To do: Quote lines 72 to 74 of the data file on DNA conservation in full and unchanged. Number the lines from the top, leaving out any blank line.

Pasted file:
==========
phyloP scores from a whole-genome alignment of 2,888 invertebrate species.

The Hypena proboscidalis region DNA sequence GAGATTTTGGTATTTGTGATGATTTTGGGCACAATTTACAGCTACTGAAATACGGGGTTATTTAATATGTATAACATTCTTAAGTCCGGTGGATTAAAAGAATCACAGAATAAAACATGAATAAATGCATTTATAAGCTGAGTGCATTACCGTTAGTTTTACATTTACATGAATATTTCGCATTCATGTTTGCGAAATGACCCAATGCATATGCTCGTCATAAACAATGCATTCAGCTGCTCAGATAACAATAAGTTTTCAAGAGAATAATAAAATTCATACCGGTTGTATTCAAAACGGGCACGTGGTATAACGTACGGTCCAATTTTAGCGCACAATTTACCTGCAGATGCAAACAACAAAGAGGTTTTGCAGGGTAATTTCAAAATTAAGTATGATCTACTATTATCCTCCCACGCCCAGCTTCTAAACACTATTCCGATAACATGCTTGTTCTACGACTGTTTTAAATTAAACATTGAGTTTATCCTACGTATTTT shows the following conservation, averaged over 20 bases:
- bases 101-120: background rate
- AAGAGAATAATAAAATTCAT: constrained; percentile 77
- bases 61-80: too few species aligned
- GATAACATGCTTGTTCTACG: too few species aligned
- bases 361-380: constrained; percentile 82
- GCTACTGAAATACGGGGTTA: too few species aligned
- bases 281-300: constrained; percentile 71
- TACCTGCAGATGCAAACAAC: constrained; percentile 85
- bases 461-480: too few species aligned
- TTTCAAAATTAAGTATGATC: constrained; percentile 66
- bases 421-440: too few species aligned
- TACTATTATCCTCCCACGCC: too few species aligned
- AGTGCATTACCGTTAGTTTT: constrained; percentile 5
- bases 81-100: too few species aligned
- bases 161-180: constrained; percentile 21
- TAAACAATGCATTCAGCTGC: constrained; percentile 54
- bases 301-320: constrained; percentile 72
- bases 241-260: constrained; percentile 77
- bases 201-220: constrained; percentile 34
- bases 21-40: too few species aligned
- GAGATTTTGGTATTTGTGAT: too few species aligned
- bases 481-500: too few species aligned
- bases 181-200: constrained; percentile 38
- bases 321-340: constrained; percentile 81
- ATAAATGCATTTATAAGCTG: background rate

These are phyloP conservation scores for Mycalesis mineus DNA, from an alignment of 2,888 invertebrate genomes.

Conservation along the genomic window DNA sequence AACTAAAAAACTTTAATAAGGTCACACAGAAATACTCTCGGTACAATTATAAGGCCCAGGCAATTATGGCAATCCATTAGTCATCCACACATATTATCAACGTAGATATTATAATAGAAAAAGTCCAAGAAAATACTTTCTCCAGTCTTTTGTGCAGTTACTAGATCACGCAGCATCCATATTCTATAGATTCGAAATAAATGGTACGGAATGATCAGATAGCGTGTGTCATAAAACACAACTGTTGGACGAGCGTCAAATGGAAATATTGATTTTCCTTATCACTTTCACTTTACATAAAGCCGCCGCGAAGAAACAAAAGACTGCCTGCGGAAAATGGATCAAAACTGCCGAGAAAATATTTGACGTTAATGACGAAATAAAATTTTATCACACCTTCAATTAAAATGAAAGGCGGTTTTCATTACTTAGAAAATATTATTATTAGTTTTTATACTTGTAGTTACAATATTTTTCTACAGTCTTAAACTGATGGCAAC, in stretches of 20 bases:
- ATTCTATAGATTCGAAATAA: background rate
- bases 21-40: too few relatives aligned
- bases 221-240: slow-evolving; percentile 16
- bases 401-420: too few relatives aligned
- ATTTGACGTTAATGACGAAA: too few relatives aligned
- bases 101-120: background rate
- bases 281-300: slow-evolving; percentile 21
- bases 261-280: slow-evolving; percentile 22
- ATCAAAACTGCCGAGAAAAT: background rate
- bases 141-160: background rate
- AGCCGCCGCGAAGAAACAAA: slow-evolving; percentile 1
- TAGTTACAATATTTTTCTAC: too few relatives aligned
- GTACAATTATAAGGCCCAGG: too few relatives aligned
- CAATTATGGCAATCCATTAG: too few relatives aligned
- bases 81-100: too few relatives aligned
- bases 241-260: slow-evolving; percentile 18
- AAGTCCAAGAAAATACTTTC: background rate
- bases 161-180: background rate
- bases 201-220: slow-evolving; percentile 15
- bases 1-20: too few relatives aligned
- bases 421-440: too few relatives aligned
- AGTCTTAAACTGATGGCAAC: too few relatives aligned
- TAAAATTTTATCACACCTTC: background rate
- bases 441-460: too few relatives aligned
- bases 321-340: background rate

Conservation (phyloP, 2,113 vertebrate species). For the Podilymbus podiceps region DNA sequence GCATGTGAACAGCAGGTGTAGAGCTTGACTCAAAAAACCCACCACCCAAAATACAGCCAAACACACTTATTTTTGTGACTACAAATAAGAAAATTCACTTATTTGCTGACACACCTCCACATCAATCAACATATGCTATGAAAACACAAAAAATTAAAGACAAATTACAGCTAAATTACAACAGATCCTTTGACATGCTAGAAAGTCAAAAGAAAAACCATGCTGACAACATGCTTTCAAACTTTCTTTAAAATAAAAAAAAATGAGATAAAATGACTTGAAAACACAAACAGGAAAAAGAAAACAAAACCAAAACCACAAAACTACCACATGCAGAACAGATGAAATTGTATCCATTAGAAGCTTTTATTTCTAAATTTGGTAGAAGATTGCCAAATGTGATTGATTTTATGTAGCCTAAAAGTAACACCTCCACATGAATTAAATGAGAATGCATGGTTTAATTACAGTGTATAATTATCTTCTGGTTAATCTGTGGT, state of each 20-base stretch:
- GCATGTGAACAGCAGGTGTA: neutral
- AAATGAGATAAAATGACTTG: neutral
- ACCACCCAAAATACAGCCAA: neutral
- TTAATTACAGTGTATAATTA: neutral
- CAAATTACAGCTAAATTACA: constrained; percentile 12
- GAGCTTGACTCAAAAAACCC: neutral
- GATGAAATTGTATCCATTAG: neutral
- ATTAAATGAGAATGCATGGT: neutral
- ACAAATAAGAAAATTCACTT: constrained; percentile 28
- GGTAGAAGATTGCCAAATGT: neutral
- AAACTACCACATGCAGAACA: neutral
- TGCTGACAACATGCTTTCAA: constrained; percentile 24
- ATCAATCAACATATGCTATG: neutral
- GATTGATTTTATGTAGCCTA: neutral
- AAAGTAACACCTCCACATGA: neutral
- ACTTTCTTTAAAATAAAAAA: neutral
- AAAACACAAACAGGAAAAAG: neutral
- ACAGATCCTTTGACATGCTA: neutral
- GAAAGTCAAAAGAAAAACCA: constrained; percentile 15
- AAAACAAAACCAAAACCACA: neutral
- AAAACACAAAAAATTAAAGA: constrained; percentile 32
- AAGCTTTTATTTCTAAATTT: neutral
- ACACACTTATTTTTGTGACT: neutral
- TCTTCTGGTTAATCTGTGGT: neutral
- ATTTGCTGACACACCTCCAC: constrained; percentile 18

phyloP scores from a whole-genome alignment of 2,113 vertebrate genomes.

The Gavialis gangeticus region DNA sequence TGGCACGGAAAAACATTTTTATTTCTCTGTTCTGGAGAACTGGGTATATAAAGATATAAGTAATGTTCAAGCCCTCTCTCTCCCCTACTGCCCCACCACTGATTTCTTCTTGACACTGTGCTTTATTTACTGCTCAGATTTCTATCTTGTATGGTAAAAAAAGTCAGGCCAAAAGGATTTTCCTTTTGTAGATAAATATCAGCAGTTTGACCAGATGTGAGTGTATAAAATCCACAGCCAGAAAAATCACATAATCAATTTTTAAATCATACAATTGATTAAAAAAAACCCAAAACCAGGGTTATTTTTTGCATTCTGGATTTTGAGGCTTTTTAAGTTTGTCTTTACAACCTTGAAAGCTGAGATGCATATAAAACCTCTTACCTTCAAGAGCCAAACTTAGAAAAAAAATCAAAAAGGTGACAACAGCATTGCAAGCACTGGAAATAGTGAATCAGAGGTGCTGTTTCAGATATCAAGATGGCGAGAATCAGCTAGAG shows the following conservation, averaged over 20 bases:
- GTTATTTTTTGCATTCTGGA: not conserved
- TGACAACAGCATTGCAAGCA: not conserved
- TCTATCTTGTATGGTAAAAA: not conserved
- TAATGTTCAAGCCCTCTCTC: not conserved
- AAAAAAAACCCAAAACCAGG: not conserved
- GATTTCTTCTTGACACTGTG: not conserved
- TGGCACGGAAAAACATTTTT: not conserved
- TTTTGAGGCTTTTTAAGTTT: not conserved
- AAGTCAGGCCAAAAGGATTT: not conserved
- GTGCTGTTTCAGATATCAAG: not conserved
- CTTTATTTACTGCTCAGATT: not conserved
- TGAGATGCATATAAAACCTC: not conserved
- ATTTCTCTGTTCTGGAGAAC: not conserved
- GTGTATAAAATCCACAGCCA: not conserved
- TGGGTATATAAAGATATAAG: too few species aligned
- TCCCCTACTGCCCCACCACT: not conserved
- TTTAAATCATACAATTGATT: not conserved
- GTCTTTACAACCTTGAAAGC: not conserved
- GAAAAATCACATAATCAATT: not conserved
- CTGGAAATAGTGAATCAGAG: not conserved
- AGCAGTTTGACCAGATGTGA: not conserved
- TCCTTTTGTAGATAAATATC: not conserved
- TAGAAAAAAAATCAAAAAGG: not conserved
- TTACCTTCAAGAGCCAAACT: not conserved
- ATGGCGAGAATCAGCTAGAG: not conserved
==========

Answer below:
- AAAACACAAACAGGAAAAAG: neutral
- ACAGATCCTTTGACATGCTA: neutral
- GAAAGTCAAAAGAAAAACCA: constrained; percentile 15